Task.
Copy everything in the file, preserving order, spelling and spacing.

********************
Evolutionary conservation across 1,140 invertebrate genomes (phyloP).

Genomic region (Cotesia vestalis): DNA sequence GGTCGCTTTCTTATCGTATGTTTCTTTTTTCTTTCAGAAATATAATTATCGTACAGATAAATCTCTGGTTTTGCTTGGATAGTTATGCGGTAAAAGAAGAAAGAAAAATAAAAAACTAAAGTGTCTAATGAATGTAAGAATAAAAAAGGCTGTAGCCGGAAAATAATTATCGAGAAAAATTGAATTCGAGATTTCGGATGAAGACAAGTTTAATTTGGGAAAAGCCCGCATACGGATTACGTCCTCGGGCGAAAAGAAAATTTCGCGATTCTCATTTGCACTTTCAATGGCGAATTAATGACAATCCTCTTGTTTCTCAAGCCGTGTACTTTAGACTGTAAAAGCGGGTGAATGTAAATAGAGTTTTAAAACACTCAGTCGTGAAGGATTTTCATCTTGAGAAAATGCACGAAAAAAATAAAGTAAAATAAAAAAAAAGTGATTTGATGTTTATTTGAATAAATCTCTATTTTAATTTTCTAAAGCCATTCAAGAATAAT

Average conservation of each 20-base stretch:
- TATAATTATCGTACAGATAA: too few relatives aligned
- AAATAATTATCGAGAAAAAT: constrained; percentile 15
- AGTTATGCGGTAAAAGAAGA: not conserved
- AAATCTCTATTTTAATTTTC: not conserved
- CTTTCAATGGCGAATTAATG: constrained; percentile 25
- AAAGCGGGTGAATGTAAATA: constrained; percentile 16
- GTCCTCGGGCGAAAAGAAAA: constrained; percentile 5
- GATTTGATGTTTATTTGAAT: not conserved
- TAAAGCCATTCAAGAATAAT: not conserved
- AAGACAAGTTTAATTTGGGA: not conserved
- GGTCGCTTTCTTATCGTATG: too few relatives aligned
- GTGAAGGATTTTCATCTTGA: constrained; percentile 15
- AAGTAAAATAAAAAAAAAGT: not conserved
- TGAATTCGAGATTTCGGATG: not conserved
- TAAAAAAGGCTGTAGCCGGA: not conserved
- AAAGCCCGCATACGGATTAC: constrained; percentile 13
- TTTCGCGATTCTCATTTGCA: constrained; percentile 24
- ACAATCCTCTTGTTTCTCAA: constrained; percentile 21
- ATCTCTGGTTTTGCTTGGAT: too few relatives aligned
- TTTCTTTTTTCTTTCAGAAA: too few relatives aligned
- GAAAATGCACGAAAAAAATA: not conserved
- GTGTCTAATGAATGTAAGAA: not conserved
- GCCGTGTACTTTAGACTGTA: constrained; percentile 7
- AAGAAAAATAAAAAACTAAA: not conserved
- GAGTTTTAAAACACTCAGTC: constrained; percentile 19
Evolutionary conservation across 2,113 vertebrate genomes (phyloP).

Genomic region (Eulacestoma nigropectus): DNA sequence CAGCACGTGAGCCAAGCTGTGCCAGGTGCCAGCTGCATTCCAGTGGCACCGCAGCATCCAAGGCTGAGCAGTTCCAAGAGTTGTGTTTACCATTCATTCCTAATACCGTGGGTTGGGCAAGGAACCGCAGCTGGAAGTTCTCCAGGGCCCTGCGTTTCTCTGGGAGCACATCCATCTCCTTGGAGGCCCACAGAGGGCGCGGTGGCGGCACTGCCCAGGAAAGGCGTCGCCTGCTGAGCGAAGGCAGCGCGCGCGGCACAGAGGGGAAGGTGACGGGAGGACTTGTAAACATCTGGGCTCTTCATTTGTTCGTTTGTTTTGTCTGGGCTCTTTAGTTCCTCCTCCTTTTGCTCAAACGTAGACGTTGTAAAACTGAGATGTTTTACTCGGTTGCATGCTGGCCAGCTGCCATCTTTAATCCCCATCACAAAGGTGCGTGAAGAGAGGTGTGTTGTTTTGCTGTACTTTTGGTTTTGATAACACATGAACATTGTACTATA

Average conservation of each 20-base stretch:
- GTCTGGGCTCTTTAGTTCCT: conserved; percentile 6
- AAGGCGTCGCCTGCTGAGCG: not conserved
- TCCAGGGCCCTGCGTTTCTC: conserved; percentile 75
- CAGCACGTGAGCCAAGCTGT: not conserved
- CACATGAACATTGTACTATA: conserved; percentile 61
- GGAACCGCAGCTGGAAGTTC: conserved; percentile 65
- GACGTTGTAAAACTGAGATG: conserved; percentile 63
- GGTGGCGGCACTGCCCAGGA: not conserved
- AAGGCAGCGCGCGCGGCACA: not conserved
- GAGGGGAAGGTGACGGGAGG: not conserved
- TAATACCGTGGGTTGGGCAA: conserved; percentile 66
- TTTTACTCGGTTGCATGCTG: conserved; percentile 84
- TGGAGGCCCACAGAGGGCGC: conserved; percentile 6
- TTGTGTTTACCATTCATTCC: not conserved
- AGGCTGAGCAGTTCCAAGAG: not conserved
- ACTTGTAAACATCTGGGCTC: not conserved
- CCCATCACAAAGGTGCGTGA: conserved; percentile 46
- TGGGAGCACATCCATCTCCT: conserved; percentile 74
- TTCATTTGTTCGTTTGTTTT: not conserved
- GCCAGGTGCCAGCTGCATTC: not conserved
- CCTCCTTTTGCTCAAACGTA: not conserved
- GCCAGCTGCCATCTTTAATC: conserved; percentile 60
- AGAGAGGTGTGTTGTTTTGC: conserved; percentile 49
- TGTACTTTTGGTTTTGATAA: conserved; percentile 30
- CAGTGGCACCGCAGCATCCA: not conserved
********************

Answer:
Evolutionary conservation across 1,140 invertebrate genomes (phyloP).

Genomic region (Cotesia vestalis): DNA sequence GGTCGCTTTCTTATCGTATGTTTCTTTTTTCTTTCAGAAATATAATTATCGTACAGATAAATCTCTGGTTTTGCTTGGATAGTTATGCGGTAAAAGAAGAAAGAAAAATAAAAAACTAAAGTGTCTAATGAATGTAAGAATAAAAAAGGCTGTAGCCGGAAAATAATTATCGAGAAAAATTGAATTCGAGATTTCGGATGAAGACAAGTTTAATTTGGGAAAAGCCCGCATACGGATTACGTCCTCGGGCGAAAAGAAAATTTCGCGATTCTCATTTGCACTTTCAATGGCGAATTAATGACAATCCTCTTGTTTCTCAAGCCGTGTACTTTAGACTGTAAAAGCGGGTGAATGTAAATAGAGTTTTAAAACACTCAGTCGTGAAGGATTTTCATCTTGAGAAAATGCACGAAAAAAATAAAGTAAAATAAAAAAAAAGTGATTTGATGTTTATTTGAATAAATCTCTATTTTAATTTTCTAAAGCCATTCAAGAATAAT

Average conservation of each 20-base stretch:
- TATAATTATCGTACAGATAA: too few relatives aligned
- AAATAATTATCGAGAAAAAT: constrained; percentile 15
- AGTTATGCGGTAAAAGAAGA: not conserved
- AAATCTCTATTTTAATTTTC: not conserved
- CTTTCAATGGCGAATTAATG: constrained; percentile 25
- AAAGCGGGTGAATGTAAATA: constrained; percentile 16
- GTCCTCGGGCGAAAAGAAAA: constrained; percentile 5
- GATTTGATGTTTATTTGAAT: not conserved
- TAAAGCCATTCAAGAATAAT: not conserved
- AAGACAAGTTTAATTTGGGA: not conserved
- GGTCGCTTTCTTATCGTATG: too few relatives aligned
- GTGAAGGATTTTCATCTTGA: constrained; percentile 15
- AAGTAAAATAAAAAAAAAGT: not conserved
- TGAATTCGAGATTTCGGATG: not conserved
- TAAAAAAGGCTGTAGCCGGA: not conserved
- AAAGCCCGCATACGGATTAC: constrained; percentile 13
- TTTCGCGATTCTCATTTGCA: constrained; percentile 24
- ACAATCCTCTTGTTTCTCAA: constrained; percentile 21
- ATCTCTGGTTTTGCTTGGAT: too few relatives aligned
- TTTCTTTTTTCTTTCAGAAA: too few relatives aligned
- GAAAATGCACGAAAAAAATA: not conserved
- GTGTCTAATGAATGTAAGAA: not conserved
- GCCGTGTACTTTAGACTGTA: constrained; percentile 7
- AAGAAAAATAAAAAACTAAA: not conserved
- GAGTTTTAAAACACTCAGTC: constrained; percentile 19
Evolutionary conservation across 2,113 vertebrate genomes (phyloP).

Genomic region (Eulacestoma nigropectus): DNA sequence CAGCACGTGAGCCAAGCTGTGCCAGGTGCCAGCTGCATTCCAGTGGCACCGCAGCATCCAAGGCTGAGCAGTTCCAAGAGTTGTGTTTACCATTCATTCCTAATACCGTGGGTTGGGCAAGGAACCGCAGCTGGAAGTTCTCCAGGGCCCTGCGTTTCTCTGGGAGCACATCCATCTCCTTGGAGGCCCACAGAGGGCGCGGTGGCGGCACTGCCCAGGAAAGGCGTCGCCTGCTGAGCGAAGGCAGCGCGCGCGGCACAGAGGGGAAGGTGACGGGAGGACTTGTAAACATCTGGGCTCTTCATTTGTTCGTTTGTTTTGTCTGGGCTCTTTAGTTCCTCCTCCTTTTGCTCAAACGTAGACGTTGTAAAACTGAGATGTTTTACTCGGTTGCATGCTGGCCAGCTGCCATCTTTAATCCCCATCACAAAGGTGCGTGAAGAGAGGTGTGTTGTTTTGCTGTACTTTTGGTTTTGATAACACATGAACATTGTACTATA

Average conservation of each 20-base stretch:
- GTCTGGGCTCTTTAGTTCCT: conserved; percentile 6
- AAGGCGTCGCCTGCTGAGCG: not conserved
- TCCAGGGCCCTGCGTTTCTC: conserved; percentile 75
- CAGCACGTGAGCCAAGCTGT: not conserved
- CACATGAACATTGTACTATA: conserved; percentile 61
- GGAACCGCAGCTGGAAGTTC: conserved; percentile 65
- GACGTTGTAAAACTGAGATG: conserved; percentile 63
- GGTGGCGGCACTGCCCAGGA: not conserved
- AAGGCAGCGCGCGCGGCACA: not conserved
- GAGGGGAAGGTGACGGGAGG: not conserved
- TAATACCGTGGGTTGGGCAA: conserved; percentile 66
- TTTTACTCGGTTGCATGCTG: conserved; percentile 84
- TGGAGGCCCACAGAGGGCGC: conserved; percentile 6
- TTGTGTTTACCATTCATTCC: not conserved
- AGGCTGAGCAGTTCCAAGAG: not conserved
- ACTTGTAAACATCTGGGCTC: not conserved
- CCCATCACAAAGGTGCGTGA: conserved; percentile 46
- TGGGAGCACATCCATCTCCT: conserved; percentile 74
- TTCATTTGTTCGTTTGTTTT: not conserved
- GCCAGGTGCCAGCTGCATTC: not conserved
- CCTCCTTTTGCTCAAACGTA: not conserved
- GCCAGCTGCCATCTTTAATC: conserved; percentile 60
- AGAGAGGTGTGTTGTTTTGC: conserved; percentile 49
- TGTACTTTTGGTTTTGATAA: conserved; percentile 30
- CAGTGGCACCGCAGCATCCA: not conserved